Women candidates to make inroads in Congress

Republican Martha Zoller waited until her kids were grown before she ran for Georgia's 9th congressional district.
CBS News

(CBS News) WASHINGTON - Election Day is just under seven months away. At a White House forum on women and the economy Friday, President Obama suggested more women are needed at the other end of Pennsylvania Avenue on Capitol Hill.

"Fewer than 20 percent of the seats in Congress are occupied by women," he said. "Is it possible that Congress would get more done if there were more women in Congress? Is that fair to say?"

Low as the percentage cited by Mr. Obama may be, it still marks an increase over generations past, and there is hope that this fall's election may give those numbers a boost. CBS News correspondent Nancy Cordes looks into this.

New Hampshire Senator Jean Shaheen spent 15 years working on other people's campaigns before finally launching one of her own.

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"I just decided that all the men I had been working for hadn't been getting it right," she said.

Shaheen is now the only woman in history to serve as both a governor and a senator.

"As women, we have different experiences than men. They're not better, they're not worse, but they're different. And we bring those experiences to whatever we do. "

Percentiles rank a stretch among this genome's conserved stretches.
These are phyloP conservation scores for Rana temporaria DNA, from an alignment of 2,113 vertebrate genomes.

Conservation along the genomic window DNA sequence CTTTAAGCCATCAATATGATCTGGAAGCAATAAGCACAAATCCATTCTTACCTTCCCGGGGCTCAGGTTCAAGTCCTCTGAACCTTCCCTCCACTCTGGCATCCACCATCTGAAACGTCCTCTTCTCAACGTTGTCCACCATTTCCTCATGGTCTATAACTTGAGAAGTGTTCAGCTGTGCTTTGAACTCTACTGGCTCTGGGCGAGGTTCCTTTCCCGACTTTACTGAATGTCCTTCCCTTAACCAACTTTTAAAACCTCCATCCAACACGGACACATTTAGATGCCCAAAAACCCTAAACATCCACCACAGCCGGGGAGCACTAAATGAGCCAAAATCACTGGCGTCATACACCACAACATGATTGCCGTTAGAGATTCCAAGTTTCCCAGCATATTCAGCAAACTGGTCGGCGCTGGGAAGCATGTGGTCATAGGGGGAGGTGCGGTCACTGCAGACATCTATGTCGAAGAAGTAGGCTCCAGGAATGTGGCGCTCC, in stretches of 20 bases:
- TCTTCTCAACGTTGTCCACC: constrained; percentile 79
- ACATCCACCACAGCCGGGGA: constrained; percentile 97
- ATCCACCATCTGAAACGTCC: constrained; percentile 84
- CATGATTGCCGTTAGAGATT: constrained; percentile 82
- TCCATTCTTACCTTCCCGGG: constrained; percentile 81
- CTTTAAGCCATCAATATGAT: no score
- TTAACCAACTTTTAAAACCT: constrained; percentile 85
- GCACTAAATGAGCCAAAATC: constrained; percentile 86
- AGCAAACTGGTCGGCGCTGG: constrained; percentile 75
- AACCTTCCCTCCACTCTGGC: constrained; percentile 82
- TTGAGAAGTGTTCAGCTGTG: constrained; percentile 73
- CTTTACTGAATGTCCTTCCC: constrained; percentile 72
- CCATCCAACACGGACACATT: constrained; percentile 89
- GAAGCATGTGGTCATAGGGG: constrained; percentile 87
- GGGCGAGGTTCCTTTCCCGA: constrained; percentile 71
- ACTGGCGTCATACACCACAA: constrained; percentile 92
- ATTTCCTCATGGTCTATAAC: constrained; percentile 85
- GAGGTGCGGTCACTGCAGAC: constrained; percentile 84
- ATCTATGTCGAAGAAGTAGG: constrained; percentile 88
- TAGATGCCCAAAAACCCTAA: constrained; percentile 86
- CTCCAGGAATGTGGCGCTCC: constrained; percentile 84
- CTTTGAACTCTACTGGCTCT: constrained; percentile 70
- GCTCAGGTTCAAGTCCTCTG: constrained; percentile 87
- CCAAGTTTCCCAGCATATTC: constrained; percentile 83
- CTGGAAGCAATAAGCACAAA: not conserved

Women make up just 17 percent of the U.S. Senate and 17 percent of the House.

"Family responsibilities, a lack of political recruitment and the notion that they don't think they're qualified to run for office have traditionally hindered women's candidate emergence, " said Jennifer Lawless, director of the Women's Policy Institute at American University.

She also said self-image is also an issue.

"Despite the fact that on paper the women and men that we surveyed and interviewed look exactly the same and have the same credentials -- about 60 percent of the men compared to only 40 percent of women self-assessed as being qualified to run for office."

Republican Martha Zoller waited until her kids were grown before she ran for Georgia's 9th congressional district.

"I've had people suggesting to me that I should run for office for years," she said. "But I never really took it seriously until I was an empty-nester."

Zoller said more conservative women need to put their names on the ballot. In the last 20 years, her party has nominated about half as many women for Congress as have the Democrats.

"When the president's just dealt with this issue on whether contraception should be covered and who should be paid for," she said. "I didn't see any conservative women really getting out there and talking about this issue -- although there are plenty of them that could have. I think it's time that women get involved in politics and to step up there

In the history of the U.S. Congress, only 2 percent of its members have been women. But with anti-incumbent fever still rampant, being seen as a political outsider might actually give female candidates an edge come November.

On a side note, according to the U.N., the United States ranks 71st in the world for the number of women in the legislature -- behind nations like Vietnam and Kazakhstan. Rwanda ranks number one.

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    Nancy Cordes is CBS News' chief White House correspondent.